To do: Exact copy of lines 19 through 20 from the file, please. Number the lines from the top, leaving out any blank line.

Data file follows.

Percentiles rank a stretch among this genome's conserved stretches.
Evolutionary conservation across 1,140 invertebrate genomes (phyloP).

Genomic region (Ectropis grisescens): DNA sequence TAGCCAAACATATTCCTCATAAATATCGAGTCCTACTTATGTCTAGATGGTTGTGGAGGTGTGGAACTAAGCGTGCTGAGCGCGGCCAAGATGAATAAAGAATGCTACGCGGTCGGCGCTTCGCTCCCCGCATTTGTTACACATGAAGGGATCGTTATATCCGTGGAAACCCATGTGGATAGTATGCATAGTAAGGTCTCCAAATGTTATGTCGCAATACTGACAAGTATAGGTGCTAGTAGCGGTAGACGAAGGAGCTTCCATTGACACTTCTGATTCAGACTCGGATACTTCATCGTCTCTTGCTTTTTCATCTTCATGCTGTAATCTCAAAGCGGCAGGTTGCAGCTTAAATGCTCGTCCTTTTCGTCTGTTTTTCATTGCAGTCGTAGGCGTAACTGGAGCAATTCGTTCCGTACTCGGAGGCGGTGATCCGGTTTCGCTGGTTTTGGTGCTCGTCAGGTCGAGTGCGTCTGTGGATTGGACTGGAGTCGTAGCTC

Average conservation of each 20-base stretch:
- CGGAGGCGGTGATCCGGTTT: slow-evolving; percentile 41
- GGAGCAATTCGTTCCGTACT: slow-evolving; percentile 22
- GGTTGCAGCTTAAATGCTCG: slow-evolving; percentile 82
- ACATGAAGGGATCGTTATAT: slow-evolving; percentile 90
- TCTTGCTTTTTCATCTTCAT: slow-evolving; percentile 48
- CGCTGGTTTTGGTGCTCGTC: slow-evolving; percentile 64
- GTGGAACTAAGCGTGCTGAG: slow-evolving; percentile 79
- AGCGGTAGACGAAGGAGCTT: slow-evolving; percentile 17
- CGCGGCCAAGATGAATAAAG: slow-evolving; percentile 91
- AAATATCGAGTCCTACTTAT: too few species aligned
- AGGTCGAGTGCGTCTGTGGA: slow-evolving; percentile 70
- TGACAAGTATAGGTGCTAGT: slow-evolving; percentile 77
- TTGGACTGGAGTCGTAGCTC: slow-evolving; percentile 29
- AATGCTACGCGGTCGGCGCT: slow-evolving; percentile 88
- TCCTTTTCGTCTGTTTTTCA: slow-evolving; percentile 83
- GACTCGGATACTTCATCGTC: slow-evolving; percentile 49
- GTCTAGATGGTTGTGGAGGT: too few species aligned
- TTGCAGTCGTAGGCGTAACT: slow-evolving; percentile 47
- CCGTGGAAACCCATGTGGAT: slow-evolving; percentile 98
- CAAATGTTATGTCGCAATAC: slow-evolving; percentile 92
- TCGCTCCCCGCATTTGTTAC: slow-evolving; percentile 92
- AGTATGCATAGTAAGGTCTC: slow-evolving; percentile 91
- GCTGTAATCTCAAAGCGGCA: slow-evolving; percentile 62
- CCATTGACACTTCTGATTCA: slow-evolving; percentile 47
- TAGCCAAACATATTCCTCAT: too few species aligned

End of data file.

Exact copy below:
- TCCTTTTCGTCTGTTTTTCA: slow-evolving; percentile 83
- GACTCGGATACTTCATCGTC: slow-evolving; percentile 49